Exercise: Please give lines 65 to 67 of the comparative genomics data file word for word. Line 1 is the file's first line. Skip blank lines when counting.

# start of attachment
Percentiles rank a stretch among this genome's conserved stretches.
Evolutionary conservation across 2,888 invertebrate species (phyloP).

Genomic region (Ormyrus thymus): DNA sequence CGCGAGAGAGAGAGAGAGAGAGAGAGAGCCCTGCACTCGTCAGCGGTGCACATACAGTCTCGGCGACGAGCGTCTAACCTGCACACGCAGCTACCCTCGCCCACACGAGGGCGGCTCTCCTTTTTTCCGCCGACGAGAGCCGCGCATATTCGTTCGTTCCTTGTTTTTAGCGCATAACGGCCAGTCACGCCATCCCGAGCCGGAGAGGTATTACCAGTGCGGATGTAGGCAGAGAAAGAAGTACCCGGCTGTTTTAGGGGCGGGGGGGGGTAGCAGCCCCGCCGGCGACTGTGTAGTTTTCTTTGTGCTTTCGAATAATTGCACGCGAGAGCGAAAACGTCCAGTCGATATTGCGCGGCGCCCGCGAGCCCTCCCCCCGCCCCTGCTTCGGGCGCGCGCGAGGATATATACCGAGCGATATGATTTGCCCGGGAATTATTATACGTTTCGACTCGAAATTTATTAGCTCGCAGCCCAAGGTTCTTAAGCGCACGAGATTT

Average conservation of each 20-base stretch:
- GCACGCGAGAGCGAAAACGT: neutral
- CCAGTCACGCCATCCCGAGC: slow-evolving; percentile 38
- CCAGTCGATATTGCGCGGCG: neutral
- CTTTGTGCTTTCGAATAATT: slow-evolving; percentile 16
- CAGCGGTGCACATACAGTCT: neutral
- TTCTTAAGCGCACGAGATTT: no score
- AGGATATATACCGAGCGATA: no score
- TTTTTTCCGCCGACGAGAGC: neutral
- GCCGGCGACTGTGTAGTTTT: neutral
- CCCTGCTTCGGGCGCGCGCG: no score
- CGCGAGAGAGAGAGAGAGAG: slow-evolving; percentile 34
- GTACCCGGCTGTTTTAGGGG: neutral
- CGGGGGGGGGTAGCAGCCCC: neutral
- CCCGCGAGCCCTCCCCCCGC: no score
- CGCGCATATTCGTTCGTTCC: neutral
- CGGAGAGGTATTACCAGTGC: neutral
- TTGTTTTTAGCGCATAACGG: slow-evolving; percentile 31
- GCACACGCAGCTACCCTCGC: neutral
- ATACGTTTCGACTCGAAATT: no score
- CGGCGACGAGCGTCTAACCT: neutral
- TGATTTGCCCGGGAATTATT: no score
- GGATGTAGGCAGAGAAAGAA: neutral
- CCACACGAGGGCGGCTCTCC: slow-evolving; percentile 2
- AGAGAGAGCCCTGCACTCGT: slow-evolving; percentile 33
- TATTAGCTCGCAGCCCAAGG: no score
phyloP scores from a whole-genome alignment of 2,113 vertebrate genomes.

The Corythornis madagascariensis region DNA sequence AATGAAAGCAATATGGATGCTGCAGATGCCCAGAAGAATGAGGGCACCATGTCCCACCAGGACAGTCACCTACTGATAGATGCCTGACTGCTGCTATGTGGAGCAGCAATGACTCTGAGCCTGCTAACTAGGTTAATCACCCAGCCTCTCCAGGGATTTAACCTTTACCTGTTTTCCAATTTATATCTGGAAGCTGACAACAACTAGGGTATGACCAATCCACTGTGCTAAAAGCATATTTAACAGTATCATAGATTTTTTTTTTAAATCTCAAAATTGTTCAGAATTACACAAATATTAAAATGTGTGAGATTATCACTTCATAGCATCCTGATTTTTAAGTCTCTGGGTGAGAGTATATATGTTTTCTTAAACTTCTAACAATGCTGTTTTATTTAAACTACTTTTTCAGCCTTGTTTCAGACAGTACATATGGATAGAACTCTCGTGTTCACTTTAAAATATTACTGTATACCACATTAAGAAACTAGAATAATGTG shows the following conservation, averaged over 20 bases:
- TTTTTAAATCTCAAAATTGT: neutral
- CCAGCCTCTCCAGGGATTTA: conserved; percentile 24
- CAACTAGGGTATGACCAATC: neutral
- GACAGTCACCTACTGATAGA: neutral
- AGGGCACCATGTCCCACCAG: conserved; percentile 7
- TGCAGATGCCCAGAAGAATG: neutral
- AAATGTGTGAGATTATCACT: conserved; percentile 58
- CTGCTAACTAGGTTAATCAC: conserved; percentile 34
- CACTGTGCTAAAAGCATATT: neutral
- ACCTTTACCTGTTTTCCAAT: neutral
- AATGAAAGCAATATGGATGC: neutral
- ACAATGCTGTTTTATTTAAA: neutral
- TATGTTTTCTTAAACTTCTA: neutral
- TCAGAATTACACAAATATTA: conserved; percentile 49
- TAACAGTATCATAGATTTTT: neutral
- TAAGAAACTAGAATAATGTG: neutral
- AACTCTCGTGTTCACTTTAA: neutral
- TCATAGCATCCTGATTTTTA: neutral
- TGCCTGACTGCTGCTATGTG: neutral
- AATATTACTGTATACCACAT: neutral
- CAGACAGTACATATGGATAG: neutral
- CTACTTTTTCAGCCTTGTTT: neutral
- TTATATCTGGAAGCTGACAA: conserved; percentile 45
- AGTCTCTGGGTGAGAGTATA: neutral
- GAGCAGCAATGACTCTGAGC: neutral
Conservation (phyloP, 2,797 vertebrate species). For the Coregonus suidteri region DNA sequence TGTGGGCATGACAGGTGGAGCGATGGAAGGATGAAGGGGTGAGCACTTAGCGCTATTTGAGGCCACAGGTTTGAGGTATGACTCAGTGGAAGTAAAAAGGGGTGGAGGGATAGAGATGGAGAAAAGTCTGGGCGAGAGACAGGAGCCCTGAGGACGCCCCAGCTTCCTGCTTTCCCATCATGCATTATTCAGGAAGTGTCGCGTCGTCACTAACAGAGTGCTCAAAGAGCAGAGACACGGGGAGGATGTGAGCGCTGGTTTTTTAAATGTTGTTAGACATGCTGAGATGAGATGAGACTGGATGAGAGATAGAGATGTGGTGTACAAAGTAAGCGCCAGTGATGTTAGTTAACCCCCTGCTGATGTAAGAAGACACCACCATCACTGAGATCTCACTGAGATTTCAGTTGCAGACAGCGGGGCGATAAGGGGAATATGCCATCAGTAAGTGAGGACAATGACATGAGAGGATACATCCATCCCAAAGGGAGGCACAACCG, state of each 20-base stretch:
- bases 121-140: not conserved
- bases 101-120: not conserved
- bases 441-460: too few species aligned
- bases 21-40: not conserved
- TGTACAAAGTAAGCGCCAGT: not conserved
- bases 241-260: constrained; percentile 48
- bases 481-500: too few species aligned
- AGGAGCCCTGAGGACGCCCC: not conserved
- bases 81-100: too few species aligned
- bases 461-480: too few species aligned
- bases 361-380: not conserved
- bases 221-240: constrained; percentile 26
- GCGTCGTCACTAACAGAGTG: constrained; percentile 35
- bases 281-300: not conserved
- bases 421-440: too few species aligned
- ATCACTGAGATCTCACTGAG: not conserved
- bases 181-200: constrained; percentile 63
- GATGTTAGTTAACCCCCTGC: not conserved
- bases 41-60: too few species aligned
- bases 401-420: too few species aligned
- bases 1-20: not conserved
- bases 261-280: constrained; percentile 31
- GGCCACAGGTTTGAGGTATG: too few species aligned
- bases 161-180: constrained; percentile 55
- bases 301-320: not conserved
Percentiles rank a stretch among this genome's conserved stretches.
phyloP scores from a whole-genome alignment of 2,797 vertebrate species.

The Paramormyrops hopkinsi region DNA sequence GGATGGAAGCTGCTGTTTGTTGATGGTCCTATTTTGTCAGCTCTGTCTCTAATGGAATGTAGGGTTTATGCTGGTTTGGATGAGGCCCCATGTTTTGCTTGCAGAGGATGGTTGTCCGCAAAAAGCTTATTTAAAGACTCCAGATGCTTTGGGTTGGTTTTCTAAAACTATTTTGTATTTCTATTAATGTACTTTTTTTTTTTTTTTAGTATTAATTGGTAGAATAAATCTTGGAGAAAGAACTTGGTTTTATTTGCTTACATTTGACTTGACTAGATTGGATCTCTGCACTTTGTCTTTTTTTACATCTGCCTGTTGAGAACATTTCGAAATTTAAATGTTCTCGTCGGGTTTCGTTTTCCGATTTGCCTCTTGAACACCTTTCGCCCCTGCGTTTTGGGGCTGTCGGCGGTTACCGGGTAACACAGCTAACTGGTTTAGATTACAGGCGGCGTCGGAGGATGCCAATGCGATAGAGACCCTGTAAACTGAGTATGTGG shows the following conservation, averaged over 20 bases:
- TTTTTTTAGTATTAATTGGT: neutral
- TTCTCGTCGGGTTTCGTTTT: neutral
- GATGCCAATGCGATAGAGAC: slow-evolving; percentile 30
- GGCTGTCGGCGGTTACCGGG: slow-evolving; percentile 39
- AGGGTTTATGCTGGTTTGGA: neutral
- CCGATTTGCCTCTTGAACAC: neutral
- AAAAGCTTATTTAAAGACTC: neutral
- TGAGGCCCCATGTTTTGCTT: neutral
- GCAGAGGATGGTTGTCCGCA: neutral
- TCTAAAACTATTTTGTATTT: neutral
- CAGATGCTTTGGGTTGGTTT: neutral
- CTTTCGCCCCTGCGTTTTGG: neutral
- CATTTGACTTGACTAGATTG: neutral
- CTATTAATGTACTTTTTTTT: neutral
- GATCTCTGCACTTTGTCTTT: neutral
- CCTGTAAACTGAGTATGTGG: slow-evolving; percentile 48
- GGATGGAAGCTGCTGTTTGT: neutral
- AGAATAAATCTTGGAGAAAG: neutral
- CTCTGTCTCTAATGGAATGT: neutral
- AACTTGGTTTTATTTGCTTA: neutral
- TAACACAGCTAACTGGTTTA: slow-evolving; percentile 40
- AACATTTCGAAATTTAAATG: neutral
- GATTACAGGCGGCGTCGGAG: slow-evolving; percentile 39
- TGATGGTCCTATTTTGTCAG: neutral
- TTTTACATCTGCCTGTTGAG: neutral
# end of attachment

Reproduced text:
- AGGAGCCCTGAGGACGCCCC: not conserved
- bases 81-100: too few species aligned
- bases 461-480: too few species aligned